Vitis vinifera L. is the most cultivated species in the world for grape production, covering about 94% of the commercial vineyard surface. The majority of the grapes are used for wine making, followed by fresh consumption, raisins, juices, jellies and marmalades. V. vinifera is protected against diseases by spray treatments that have environmental, economic and societal impacts. Wild grapevines, on the other hand, are disease resistant but of poor grape quality. A way to combine disease resistance with grape quality is breeding, which aims at obtaining new cultivars. Breeding programs were developed from the 19th century on, in both the Old (Europe) and New Worlds, as a way to promote sustainable viticulture. The main results of breeding and their impact on the production of commercial wine grapes are described, ranging from the first American hybrids to the most recent cultivars. Productive, legislative and commercial aspects for wine production are considered, especially for the European Union, where the wine sector is strongly regulated. The perspectives of breeding for disease resistance are discussed, including new breeding techniques such as cisgenesis and genome editing. The importance of interacting with society to make these innovations (obtained by both traditional and new methods) acceptable is emphasized. While fewer acceptance problems are expected with table grapes, raisins or rootstocks, more concerns can arise with wine grapes, because wine is a cultural product, especially in Europe. The role of science is to give the legislator tools to cope with sustainability and to educate society (from the grape grower to the wine consumer) to a correct understanding. Innovations can be a real advantage only if they are accepted by all actors in the wine chain.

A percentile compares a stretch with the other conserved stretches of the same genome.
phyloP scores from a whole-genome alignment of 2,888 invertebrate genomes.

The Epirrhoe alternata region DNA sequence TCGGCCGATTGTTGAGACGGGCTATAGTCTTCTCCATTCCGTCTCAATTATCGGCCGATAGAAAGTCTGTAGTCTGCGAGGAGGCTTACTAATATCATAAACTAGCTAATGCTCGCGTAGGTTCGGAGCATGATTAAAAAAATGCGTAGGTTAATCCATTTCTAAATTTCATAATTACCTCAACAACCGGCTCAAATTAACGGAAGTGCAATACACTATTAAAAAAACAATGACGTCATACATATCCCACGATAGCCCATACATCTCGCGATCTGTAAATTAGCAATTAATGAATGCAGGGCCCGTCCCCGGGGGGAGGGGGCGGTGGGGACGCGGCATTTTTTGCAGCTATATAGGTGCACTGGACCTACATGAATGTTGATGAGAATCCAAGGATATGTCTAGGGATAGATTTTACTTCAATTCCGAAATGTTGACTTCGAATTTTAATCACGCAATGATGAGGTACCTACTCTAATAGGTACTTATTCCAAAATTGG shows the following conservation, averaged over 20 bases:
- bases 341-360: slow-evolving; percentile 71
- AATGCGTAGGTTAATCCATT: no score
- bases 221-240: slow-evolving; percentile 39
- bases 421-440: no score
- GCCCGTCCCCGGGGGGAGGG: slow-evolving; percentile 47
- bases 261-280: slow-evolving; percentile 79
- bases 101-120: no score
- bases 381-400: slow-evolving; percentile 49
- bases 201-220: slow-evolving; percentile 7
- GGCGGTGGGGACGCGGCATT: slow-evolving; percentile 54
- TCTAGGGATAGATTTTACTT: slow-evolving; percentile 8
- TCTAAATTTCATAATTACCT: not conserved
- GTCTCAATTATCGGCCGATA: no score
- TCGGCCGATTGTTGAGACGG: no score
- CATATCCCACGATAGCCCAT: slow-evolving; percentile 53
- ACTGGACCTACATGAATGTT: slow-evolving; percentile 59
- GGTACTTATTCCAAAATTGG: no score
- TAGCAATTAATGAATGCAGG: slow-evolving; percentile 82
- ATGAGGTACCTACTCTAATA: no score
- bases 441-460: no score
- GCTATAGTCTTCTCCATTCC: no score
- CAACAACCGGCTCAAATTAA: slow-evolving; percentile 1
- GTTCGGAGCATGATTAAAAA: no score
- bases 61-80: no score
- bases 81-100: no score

- Vitis vinifera L.
- grapevine breeding